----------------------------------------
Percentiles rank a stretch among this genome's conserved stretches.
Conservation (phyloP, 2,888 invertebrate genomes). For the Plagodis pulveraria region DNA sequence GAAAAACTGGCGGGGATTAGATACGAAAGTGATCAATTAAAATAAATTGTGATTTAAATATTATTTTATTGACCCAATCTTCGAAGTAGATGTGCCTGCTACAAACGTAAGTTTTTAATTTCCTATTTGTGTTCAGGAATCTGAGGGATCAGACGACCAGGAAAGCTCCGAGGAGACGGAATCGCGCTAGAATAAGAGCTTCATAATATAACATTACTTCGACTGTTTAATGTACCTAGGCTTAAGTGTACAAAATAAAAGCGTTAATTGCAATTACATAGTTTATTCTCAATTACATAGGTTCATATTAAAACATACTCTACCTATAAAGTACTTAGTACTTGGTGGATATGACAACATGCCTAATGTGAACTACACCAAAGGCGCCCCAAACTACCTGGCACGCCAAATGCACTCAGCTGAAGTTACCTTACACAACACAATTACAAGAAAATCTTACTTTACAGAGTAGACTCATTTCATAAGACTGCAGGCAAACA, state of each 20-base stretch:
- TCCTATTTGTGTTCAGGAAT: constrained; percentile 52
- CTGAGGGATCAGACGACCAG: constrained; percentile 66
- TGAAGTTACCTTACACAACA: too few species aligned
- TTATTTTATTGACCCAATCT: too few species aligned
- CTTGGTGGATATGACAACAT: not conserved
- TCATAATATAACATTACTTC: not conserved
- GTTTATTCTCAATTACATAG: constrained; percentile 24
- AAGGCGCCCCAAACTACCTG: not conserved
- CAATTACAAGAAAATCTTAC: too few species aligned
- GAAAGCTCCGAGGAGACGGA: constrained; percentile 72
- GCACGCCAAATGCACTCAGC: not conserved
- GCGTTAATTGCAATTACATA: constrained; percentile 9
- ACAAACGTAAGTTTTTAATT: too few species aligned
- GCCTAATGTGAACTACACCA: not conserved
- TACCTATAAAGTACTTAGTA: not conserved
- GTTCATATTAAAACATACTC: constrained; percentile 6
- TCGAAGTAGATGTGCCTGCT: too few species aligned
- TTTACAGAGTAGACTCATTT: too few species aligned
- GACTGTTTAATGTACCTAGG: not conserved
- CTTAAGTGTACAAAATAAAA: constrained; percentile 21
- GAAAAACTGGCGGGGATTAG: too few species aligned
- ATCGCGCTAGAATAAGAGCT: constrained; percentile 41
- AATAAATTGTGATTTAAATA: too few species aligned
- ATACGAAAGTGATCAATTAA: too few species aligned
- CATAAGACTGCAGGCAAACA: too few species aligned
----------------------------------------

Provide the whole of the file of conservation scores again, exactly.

Percentiles rank a stretch among this genome's conserved stretches.
Conservation (phyloP, 2,888 invertebrate genomes). For the Plagodis pulveraria region DNA sequence GAAAAACTGGCGGGGATTAGATACGAAAGTGATCAATTAAAATAAATTGTGATTTAAATATTATTTTATTGACCCAATCTTCGAAGTAGATGTGCCTGCTACAAACGTAAGTTTTTAATTTCCTATTTGTGTTCAGGAATCTGAGGGATCAGACGACCAGGAAAGCTCCGAGGAGACGGAATCGCGCTAGAATAAGAGCTTCATAATATAACATTACTTCGACTGTTTAATGTACCTAGGCTTAAGTGTACAAAATAAAAGCGTTAATTGCAATTACATAGTTTATTCTCAATTACATAGGTTCATATTAAAACATACTCTACCTATAAAGTACTTAGTACTTGGTGGATATGACAACATGCCTAATGTGAACTACACCAAAGGCGCCCCAAACTACCTGGCACGCCAAATGCACTCAGCTGAAGTTACCTTACACAACACAATTACAAGAAAATCTTACTTTACAGAGTAGACTCATTTCATAAGACTGCAGGCAAACA, state of each 20-base stretch:
- TCCTATTTGTGTTCAGGAAT: constrained; percentile 52
- CTGAGGGATCAGACGACCAG: constrained; percentile 66
- TGAAGTTACCTTACACAACA: too few species aligned
- TTATTTTATTGACCCAATCT: too few species aligned
- CTTGGTGGATATGACAACAT: not conserved
- TCATAATATAACATTACTTC: not conserved
- GTTTATTCTCAATTACATAG: constrained; percentile 24
- AAGGCGCCCCAAACTACCTG: not conserved
- CAATTACAAGAAAATCTTAC: too few species aligned
- GAAAGCTCCGAGGAGACGGA: constrained; percentile 72
- GCACGCCAAATGCACTCAGC: not conserved
- GCGTTAATTGCAATTACATA: constrained; percentile 9
- ACAAACGTAAGTTTTTAATT: too few species aligned
- GCCTAATGTGAACTACACCA: not conserved
- TACCTATAAAGTACTTAGTA: not conserved
- GTTCATATTAAAACATACTC: constrained; percentile 6
- TCGAAGTAGATGTGCCTGCT: too few species aligned
- TTTACAGAGTAGACTCATTT: too few species aligned
- GACTGTTTAATGTACCTAGG: not conserved
- CTTAAGTGTACAAAATAAAA: constrained; percentile 21
- GAAAAACTGGCGGGGATTAG: too few species aligned
- ATCGCGCTAGAATAAGAGCT: constrained; percentile 41
- AATAAATTGTGATTTAAATA: too few species aligned
- ATACGAAAGTGATCAATTAA: too few species aligned
- CATAAGACTGCAGGCAAACA: too few species aligned